Pittsburgh senior forward Nasir Robinson grabbed four rebounds and shot 6-for-10 from the field Friday night in his return to his native Philadelphia, as the Panthers outscored Penn by 32 in the paint.

Credit: Muyi Li / The Daily Pennsylvanian

In Penn basketball coach Jerome Allen’s restoration process, progress only comes in victory.

Under Allen’s reign, losses aren’t considered learning experiences, and moral victories don’t exist. A loss is a failure, plain and simple.

So in the Quakers’ minds, their Friday night fight with No. 16 Pittsburgh — which the Panthers won, 78-58 — was a failure.

“It can never help us just to hang tough,” Allen said. “It doesn’t mean anything to me.”

Signs of progress were certainly evident, nonetheless. A year after getting outmatched from the tip-off on in Pittsburgh, the Quakers refused to let this one get away, at least during a spirited first 30 minutes.

At several points in the opening half, Pitt appeared ready to take command, only to see Penn respond with key bucket after key bucket. Runs of 7-0 and 9-2 kept the Quakers in it, as they went to the locker room down by just six in front of a Pitt-heavy crowd of 6,843.

“They’re hard to guard because they space you and they can shoot it,” Pitt coach Jamie Dixon said.

But to Allen, the first half was defined by defensive errors that led to 28 points in the paint and six offensive rebounds for the Panthers.

“You can’t beat teams like that if you don’t take care of your house [the paint],” he said.

The Quakers would need virtually flawless execution in order to beat a national power like Pitt. After 40 up-and-down minutes, they hadn’t played that perfect game. Penn’s fate was sealed by 16 turnovers, 36-percent second-half shooting and Pitt’s 59-percent shooting for the game.

“To beat them, you can’t have too many mistakes on either end of the floor,” Allen said. “Your margin for error … is close to zero.”

As Pitt’s starting forwards bullied their way to 41 points on 17-for-27 shooting, the separation between the rebuilding Ivy League team and the Big Easy heavyweight became more apparent. Beyond the “natural advantages” that Allen acknowledged — height, strength and jumping ability — Pitt possesses depth that Penn simply does not have.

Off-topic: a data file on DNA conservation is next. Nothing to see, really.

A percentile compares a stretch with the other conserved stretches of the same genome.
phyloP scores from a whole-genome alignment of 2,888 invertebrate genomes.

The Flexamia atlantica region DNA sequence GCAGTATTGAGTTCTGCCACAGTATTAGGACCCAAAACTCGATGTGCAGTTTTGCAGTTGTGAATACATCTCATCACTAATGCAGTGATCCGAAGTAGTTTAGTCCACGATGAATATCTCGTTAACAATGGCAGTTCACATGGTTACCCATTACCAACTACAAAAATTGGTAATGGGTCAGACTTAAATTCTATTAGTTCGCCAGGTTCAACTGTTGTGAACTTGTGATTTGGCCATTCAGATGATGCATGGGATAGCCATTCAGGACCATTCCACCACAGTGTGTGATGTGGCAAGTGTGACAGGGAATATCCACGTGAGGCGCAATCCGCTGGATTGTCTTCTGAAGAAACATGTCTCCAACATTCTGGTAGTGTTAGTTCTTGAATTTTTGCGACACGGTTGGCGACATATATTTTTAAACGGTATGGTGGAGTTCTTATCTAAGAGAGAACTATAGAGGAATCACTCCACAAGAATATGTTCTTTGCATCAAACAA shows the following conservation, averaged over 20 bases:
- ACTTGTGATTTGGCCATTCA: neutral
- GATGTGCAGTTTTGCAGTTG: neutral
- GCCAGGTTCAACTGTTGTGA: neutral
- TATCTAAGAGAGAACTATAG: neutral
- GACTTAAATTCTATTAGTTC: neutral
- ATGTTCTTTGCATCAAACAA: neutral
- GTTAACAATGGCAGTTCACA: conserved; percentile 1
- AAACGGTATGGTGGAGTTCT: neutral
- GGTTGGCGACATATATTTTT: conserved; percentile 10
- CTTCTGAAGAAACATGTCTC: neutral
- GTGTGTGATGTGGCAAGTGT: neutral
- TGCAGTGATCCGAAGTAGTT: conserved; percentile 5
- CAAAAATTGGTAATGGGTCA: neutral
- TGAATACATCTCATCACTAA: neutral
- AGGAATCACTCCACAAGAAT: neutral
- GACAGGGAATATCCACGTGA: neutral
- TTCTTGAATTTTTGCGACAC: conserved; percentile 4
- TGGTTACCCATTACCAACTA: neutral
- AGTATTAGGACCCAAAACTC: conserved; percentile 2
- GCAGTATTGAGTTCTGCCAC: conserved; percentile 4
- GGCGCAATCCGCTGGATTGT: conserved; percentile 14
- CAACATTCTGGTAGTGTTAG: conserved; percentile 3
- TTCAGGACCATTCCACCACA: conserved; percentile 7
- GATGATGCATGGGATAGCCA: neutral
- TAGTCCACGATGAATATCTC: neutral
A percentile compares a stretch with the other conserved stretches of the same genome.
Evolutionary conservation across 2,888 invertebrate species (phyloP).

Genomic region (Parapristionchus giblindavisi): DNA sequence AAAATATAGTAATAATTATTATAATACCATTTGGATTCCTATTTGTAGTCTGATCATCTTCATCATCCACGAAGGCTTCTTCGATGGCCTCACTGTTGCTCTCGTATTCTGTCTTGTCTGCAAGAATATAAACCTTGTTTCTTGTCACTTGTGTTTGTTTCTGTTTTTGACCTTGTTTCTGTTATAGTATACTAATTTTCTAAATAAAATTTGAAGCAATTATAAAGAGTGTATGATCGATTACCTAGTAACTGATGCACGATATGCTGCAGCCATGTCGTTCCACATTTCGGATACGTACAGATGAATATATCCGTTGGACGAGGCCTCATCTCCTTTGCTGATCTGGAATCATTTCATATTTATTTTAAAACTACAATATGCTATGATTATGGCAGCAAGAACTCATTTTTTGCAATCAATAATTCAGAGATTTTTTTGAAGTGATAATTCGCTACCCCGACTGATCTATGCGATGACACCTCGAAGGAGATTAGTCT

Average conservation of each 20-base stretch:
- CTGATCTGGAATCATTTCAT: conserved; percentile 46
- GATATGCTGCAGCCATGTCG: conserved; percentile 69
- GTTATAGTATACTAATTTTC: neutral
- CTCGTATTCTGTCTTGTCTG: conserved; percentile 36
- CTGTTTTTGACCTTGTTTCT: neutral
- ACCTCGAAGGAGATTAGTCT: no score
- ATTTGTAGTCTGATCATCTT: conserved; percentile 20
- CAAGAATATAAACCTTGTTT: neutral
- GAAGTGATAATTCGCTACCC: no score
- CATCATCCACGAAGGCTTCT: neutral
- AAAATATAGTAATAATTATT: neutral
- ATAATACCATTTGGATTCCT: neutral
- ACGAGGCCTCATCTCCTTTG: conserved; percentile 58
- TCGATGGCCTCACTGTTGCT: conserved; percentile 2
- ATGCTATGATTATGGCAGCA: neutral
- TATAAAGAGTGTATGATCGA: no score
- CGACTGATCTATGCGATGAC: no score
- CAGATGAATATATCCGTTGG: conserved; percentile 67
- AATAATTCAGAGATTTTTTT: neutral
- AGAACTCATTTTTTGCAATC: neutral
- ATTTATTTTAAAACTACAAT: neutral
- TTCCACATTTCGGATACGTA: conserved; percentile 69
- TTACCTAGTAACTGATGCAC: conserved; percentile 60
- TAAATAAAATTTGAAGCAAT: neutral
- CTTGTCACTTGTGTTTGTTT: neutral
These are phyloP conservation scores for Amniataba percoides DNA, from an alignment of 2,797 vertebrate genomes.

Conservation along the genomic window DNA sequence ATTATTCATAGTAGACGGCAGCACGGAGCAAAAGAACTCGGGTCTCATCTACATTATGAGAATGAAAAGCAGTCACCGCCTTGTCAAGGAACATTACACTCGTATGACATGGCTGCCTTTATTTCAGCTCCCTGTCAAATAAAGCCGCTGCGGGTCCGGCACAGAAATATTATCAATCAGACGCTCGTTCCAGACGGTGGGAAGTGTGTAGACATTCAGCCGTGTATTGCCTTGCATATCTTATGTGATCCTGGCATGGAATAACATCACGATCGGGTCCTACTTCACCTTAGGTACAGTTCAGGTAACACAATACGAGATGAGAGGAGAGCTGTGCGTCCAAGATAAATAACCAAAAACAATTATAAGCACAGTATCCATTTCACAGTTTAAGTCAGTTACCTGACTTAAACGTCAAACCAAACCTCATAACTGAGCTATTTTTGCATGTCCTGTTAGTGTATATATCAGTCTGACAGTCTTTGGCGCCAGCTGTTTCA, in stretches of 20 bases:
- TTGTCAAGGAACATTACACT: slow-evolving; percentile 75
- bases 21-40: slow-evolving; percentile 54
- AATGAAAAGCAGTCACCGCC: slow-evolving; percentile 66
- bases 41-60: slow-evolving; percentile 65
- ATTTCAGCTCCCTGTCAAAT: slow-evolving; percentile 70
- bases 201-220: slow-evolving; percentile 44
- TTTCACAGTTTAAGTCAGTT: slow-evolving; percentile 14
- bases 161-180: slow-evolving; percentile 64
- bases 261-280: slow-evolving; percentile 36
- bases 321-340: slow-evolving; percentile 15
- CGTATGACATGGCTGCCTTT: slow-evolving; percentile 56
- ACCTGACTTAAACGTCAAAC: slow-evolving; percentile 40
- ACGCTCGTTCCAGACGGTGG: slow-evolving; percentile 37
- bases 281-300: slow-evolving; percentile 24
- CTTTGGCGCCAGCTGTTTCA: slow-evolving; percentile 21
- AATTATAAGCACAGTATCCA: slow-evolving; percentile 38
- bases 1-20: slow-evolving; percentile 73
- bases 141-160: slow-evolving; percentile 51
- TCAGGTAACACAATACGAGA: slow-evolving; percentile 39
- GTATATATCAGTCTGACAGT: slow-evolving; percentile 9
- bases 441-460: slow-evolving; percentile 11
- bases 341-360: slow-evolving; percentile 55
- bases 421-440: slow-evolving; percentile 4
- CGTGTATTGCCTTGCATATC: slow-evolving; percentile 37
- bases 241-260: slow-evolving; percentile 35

Consider Khem Birch, the Panthers’ freshman forward who started for injured junior Dante Taylor. Birch entered the game with eight points and 12 rebounds on the season, and exited with an eye-opening 15-point, 10-rebound, three-block performance.

“All those guys could start anywhere,” Allen said.

The Quakers had no answer for either Birch, who leaped over Penn bigs for several impressive rebounds, or any of the Panthers’ four double-digit scorers, for that matter.

Offensively, senior point guard Zack Rosen played his usual starring role, connecting on six more incredible three-point heaves as part of a game-high 22 points. Even one of the nation’s most physical defenses couldn’t cool his scorching-hot hand.

“He’s as good as any guard we’ll play against this year,” Dixon said. “I can’t say enough good things about him.”

Yet only swingman Tyler Bernardini joined Rosen in double figures. Sophomore Miles Cartwright shot 3-for-10, 0-for-4 from deep, and Penn received just 13 points from its forwards.

It all added up to another defeat. The taste in Rosen’s mouth seems to get more bitter by the day, despite competitive effort after competitive effort.

“At this point, for me and him,” the captain said as he nodded in Bernardini’s direction at the postgame press conference, “moral victories are pointless.”

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